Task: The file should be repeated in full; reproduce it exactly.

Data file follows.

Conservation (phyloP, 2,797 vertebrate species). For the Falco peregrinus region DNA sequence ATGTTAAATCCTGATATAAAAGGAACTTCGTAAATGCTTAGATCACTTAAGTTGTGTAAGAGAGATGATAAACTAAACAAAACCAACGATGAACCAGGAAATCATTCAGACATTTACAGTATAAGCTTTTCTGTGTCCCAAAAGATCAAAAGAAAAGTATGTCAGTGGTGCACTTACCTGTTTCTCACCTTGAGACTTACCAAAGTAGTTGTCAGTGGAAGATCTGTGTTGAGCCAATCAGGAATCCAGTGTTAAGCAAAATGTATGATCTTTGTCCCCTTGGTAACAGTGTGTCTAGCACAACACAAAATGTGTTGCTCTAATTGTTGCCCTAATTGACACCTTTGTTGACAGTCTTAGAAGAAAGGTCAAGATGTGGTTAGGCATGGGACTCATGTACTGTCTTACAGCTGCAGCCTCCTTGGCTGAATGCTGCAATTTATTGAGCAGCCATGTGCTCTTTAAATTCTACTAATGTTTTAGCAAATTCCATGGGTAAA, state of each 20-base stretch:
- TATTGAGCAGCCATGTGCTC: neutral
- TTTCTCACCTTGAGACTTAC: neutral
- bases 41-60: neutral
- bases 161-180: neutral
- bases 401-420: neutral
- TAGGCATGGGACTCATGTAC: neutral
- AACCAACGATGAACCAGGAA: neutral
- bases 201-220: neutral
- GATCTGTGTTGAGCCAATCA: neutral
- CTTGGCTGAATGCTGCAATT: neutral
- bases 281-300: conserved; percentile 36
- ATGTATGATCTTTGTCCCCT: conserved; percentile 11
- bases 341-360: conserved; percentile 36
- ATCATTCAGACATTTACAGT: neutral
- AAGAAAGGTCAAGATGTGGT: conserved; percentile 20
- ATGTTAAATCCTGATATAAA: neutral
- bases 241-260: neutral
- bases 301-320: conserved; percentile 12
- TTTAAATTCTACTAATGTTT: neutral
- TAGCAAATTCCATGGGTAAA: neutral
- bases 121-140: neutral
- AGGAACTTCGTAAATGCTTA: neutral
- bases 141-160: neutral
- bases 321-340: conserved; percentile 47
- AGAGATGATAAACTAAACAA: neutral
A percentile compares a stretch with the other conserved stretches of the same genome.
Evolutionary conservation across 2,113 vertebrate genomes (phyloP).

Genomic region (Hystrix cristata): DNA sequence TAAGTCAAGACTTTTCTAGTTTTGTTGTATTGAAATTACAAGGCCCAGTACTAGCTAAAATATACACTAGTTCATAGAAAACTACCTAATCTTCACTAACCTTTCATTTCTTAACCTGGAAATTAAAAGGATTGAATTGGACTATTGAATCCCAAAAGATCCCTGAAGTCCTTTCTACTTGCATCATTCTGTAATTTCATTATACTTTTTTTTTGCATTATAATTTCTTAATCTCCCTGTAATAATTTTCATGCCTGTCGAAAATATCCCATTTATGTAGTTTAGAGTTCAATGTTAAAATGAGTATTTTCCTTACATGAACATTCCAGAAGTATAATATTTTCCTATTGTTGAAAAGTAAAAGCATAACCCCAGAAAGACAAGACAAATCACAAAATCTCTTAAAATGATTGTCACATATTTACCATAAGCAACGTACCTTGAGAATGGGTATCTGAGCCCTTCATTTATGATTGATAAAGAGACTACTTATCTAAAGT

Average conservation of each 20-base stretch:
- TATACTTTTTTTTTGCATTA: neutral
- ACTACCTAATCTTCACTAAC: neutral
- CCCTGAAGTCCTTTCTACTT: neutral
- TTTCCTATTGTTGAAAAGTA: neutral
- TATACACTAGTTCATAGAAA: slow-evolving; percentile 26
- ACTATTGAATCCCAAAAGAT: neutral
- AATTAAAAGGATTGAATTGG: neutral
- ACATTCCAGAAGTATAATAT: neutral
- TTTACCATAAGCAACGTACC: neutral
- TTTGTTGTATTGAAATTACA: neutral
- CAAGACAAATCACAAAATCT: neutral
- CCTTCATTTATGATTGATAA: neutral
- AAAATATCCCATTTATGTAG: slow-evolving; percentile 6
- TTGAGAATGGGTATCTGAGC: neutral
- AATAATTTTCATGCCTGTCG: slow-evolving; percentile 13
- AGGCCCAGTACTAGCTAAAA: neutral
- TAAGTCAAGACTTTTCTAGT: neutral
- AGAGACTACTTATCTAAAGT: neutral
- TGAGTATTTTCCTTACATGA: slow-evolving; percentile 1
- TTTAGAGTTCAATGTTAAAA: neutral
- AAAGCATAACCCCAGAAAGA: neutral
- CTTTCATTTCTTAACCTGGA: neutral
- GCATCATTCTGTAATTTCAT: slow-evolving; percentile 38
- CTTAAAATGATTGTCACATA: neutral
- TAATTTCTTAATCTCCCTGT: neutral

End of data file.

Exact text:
Conservation (phyloP, 2,797 vertebrate species). For the Falco peregrinus region DNA sequence ATGTTAAATCCTGATATAAAAGGAACTTCGTAAATGCTTAGATCACTTAAGTTGTGTAAGAGAGATGATAAACTAAACAAAACCAACGATGAACCAGGAAATCATTCAGACATTTACAGTATAAGCTTTTCTGTGTCCCAAAAGATCAAAAGAAAAGTATGTCAGTGGTGCACTTACCTGTTTCTCACCTTGAGACTTACCAAAGTAGTTGTCAGTGGAAGATCTGTGTTGAGCCAATCAGGAATCCAGTGTTAAGCAAAATGTATGATCTTTGTCCCCTTGGTAACAGTGTGTCTAGCACAACACAAAATGTGTTGCTCTAATTGTTGCCCTAATTGACACCTTTGTTGACAGTCTTAGAAGAAAGGTCAAGATGTGGTTAGGCATGGGACTCATGTACTGTCTTACAGCTGCAGCCTCCTTGGCTGAATGCTGCAATTTATTGAGCAGCCATGTGCTCTTTAAATTCTACTAATGTTTTAGCAAATTCCATGGGTAAA, state of each 20-base stretch:
- TATTGAGCAGCCATGTGCTC: neutral
- TTTCTCACCTTGAGACTTAC: neutral
- bases 41-60: neutral
- bases 161-180: neutral
- bases 401-420: neutral
- TAGGCATGGGACTCATGTAC: neutral
- AACCAACGATGAACCAGGAA: neutral
- bases 201-220: neutral
- GATCTGTGTTGAGCCAATCA: neutral
- CTTGGCTGAATGCTGCAATT: neutral
- bases 281-300: conserved; percentile 36
- ATGTATGATCTTTGTCCCCT: conserved; percentile 11
- bases 341-360: conserved; percentile 36
- ATCATTCAGACATTTACAGT: neutral
- AAGAAAGGTCAAGATGTGGT: conserved; percentile 20
- ATGTTAAATCCTGATATAAA: neutral
- bases 241-260: neutral
- bases 301-320: conserved; percentile 12
- TTTAAATTCTACTAATGTTT: neutral
- TAGCAAATTCCATGGGTAAA: neutral
- bases 121-140: neutral
- AGGAACTTCGTAAATGCTTA: neutral
- bases 141-160: neutral
- bases 321-340: conserved; percentile 47
- AGAGATGATAAACTAAACAA: neutral
A percentile compares a stretch with the other conserved stretches of the same genome.
Evolutionary conservation across 2,113 vertebrate genomes (phyloP).

Genomic region (Hystrix cristata): DNA sequence TAAGTCAAGACTTTTCTAGTTTTGTTGTATTGAAATTACAAGGCCCAGTACTAGCTAAAATATACACTAGTTCATAGAAAACTACCTAATCTTCACTAACCTTTCATTTCTTAACCTGGAAATTAAAAGGATTGAATTGGACTATTGAATCCCAAAAGATCCCTGAAGTCCTTTCTACTTGCATCATTCTGTAATTTCATTATACTTTTTTTTTGCATTATAATTTCTTAATCTCCCTGTAATAATTTTCATGCCTGTCGAAAATATCCCATTTATGTAGTTTAGAGTTCAATGTTAAAATGAGTATTTTCCTTACATGAACATTCCAGAAGTATAATATTTTCCTATTGTTGAAAAGTAAAAGCATAACCCCAGAAAGACAAGACAAATCACAAAATCTCTTAAAATGATTGTCACATATTTACCATAAGCAACGTACCTTGAGAATGGGTATCTGAGCCCTTCATTTATGATTGATAAAGAGACTACTTATCTAAAGT

Average conservation of each 20-base stretch:
- TATACTTTTTTTTTGCATTA: neutral
- ACTACCTAATCTTCACTAAC: neutral
- CCCTGAAGTCCTTTCTACTT: neutral
- TTTCCTATTGTTGAAAAGTA: neutral
- TATACACTAGTTCATAGAAA: slow-evolving; percentile 26
- ACTATTGAATCCCAAAAGAT: neutral
- AATTAAAAGGATTGAATTGG: neutral
- ACATTCCAGAAGTATAATAT: neutral
- TTTACCATAAGCAACGTACC: neutral
- TTTGTTGTATTGAAATTACA: neutral
- CAAGACAAATCACAAAATCT: neutral
- CCTTCATTTATGATTGATAA: neutral
- AAAATATCCCATTTATGTAG: slow-evolving; percentile 6
- TTGAGAATGGGTATCTGAGC: neutral
- AATAATTTTCATGCCTGTCG: slow-evolving; percentile 13
- AGGCCCAGTACTAGCTAAAA: neutral
- TAAGTCAAGACTTTTCTAGT: neutral
- AGAGACTACTTATCTAAAGT: neutral
- TGAGTATTTTCCTTACATGA: slow-evolving; percentile 1
- TTTAGAGTTCAATGTTAAAA: neutral
- AAAGCATAACCCCAGAAAGA: neutral
- CTTTCATTTCTTAACCTGGA: neutral
- GCATCATTCTGTAATTTCAT: slow-evolving; percentile 38
- CTTAAAATGATTGTCACATA: neutral
- TAATTTCTTAATCTCCCTGT: neutral